In association with UWA’s Medical School and the Rural Clinical School of WA, Lishman Health Research is proud to initially support this study and congratulates the Collaborative team in gaining additional funding to develop this important work.
In our quest to promote health research resulting in significant health gains for people living in regional WA, a ground-breaking project set up to protect the health of Aboriginal mothers and their families in rural communities by optimising the screening and management of hyperglycaemia in pregnancy has received a $3.2 million funding boost from the Medical Research Future Fund.
Professor Julia Marley, a Senior Principal Research Fellow from The University of Western Australia’s Medical School and the Rural Clinical School of WA, is chief investigator of the ORCHID Study – a collaboration between the Rural Clinical School of WA, Kimberley Aboriginal Medical Services and their member services, Diabetes WA and WA Country Health Services.
In welcoming the funding, Professor Marley said diabetes disproportionately impacts the lives of Aboriginal people, with predisposition beginning in pregnancy.
Image: From left, Emma Jamieson (Research Associate, RCSWA), Professor Julia Marley (Senior Principal Research Fellow, RCSWA), Janelle Dillon (Midwife and Diabetes educator at Bega Garnbirringu Health Service), Erica Spry (Research Fellow, RCSWA and Research Officer, KAMS).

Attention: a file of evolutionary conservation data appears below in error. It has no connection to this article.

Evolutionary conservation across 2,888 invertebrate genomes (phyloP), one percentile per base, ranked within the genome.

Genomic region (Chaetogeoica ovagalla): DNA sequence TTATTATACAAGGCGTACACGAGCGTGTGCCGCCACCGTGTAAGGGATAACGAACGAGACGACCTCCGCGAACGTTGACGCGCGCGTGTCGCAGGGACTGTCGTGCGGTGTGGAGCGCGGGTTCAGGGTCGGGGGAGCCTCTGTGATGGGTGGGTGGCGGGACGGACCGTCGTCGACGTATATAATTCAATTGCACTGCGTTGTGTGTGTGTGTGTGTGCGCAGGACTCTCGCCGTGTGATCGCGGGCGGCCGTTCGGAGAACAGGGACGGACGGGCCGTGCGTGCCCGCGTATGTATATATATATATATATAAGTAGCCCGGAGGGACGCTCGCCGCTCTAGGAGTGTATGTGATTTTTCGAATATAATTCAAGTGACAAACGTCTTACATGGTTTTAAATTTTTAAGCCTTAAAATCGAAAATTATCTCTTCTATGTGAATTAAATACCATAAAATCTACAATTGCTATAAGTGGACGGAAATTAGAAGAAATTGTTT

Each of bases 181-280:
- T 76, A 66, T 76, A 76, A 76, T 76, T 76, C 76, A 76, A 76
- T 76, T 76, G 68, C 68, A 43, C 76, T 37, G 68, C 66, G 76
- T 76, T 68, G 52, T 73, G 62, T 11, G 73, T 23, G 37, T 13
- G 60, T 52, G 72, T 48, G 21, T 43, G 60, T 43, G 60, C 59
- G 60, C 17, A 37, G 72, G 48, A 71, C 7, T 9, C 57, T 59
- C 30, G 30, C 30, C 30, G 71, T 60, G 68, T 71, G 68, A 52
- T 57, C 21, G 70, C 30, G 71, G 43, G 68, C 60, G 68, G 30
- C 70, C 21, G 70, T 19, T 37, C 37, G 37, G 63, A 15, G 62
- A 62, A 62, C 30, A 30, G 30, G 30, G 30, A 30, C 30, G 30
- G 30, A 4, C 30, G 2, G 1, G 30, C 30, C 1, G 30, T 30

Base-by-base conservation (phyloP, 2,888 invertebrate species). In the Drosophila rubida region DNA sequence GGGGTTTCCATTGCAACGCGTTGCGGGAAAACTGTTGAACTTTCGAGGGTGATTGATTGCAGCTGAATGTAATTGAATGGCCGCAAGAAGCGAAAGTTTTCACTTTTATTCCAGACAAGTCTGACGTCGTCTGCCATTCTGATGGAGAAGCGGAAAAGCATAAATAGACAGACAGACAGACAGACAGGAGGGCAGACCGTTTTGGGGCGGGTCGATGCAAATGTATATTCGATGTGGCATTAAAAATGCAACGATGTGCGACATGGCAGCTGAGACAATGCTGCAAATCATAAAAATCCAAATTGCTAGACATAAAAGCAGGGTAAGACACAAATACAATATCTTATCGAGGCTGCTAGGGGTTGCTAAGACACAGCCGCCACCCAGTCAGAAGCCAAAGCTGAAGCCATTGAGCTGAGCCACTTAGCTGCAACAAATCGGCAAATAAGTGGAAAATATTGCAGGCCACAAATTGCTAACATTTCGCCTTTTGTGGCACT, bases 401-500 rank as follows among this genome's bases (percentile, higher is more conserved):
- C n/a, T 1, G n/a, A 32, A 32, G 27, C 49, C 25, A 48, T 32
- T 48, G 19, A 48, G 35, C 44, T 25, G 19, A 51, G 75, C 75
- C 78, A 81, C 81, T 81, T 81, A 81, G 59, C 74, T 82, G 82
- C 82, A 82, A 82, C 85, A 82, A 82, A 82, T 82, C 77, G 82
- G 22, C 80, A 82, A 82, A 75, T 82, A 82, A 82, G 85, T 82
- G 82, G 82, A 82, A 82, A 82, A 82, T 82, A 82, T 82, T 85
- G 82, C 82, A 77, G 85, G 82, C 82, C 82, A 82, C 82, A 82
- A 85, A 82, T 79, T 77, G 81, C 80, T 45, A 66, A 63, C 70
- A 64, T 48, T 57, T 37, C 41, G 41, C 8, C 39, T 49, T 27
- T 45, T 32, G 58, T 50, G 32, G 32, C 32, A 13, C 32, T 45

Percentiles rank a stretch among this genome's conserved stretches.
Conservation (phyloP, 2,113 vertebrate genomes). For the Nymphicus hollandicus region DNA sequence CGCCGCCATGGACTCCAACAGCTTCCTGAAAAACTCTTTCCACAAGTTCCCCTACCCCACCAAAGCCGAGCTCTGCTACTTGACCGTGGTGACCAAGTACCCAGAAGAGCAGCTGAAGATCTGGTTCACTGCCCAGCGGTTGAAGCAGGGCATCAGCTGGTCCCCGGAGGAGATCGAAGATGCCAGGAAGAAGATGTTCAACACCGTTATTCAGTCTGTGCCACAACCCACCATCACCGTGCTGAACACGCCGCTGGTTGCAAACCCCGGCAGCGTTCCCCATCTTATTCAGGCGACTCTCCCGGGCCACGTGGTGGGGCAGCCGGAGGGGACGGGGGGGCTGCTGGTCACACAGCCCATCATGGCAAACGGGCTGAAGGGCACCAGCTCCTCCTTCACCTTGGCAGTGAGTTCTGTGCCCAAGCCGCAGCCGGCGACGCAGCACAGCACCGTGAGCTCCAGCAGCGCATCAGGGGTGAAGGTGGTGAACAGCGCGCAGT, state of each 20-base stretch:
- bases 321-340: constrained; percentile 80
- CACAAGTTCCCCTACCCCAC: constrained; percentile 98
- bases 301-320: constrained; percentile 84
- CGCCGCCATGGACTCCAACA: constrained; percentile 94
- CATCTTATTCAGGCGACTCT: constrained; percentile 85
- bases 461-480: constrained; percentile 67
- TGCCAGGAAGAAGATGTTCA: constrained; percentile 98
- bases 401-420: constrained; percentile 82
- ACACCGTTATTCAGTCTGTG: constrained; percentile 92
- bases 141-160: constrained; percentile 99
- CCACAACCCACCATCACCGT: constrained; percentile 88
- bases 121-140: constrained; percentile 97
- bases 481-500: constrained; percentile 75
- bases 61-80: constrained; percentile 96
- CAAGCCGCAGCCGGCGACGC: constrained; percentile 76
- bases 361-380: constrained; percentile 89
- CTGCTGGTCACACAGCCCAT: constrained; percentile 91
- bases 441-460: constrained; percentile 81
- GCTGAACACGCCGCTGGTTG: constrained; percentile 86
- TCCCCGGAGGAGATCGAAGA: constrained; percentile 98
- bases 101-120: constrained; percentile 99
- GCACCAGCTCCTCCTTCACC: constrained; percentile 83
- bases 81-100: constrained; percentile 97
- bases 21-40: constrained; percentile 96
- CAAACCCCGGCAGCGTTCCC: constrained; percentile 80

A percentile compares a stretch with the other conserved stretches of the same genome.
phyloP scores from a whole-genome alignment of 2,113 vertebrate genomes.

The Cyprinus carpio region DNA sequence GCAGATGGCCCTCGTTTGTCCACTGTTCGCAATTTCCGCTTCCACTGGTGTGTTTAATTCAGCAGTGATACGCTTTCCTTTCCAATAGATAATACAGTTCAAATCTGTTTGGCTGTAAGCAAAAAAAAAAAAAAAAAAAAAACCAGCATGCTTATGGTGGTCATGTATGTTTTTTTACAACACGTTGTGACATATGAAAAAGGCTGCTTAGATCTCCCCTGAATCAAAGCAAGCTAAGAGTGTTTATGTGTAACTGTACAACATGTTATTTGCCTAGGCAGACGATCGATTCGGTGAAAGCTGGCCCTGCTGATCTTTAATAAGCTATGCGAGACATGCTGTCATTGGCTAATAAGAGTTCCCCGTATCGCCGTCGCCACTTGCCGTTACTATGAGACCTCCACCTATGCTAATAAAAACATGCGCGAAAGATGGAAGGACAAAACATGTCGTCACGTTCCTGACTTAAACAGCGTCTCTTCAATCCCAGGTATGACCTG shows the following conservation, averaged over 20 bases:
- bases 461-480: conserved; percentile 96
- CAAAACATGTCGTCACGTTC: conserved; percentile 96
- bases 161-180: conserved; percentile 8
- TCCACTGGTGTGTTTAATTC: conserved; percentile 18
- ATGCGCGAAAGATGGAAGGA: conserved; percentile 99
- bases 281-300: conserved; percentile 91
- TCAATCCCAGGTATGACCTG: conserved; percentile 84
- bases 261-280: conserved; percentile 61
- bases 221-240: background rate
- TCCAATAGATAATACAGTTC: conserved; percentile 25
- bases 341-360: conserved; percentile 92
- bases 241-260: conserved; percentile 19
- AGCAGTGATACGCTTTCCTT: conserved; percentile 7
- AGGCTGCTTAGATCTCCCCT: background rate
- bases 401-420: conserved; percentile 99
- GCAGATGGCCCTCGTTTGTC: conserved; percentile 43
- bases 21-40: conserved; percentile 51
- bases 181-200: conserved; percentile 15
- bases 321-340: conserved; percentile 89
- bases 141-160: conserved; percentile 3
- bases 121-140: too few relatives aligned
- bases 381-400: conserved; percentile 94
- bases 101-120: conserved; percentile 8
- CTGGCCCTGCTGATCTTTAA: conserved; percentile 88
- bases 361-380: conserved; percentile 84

“Hyperglycaemia or high blood glucose in pregnancy increases babies’ risk of birth defects and being born premature and by caesarean, as well as being born larger or smaller than optimum, with low blood glucose levels, and difficulty breathing,” Professor Marley said.
“Babies have increased risk for obesity and altered glucose metabolism in childhood and for future diabetes, and mothers have increased risk for future diabetes and cardiovascular disease – it is a significant and far- reaching health issue, particularly affecting remote and rural communities.”
Ms Erica Spry, Bardi Jawi traditional owner and co-chief investigator from the Kimberley Aboriginal Medical Services and the Rural Clinical School of WA, said the new funding would allow the project to implement, evaluate and refine the alternative screening that earlier phases of this study identified for detecting high blood glucose in pregnancy at regional, state and national levels.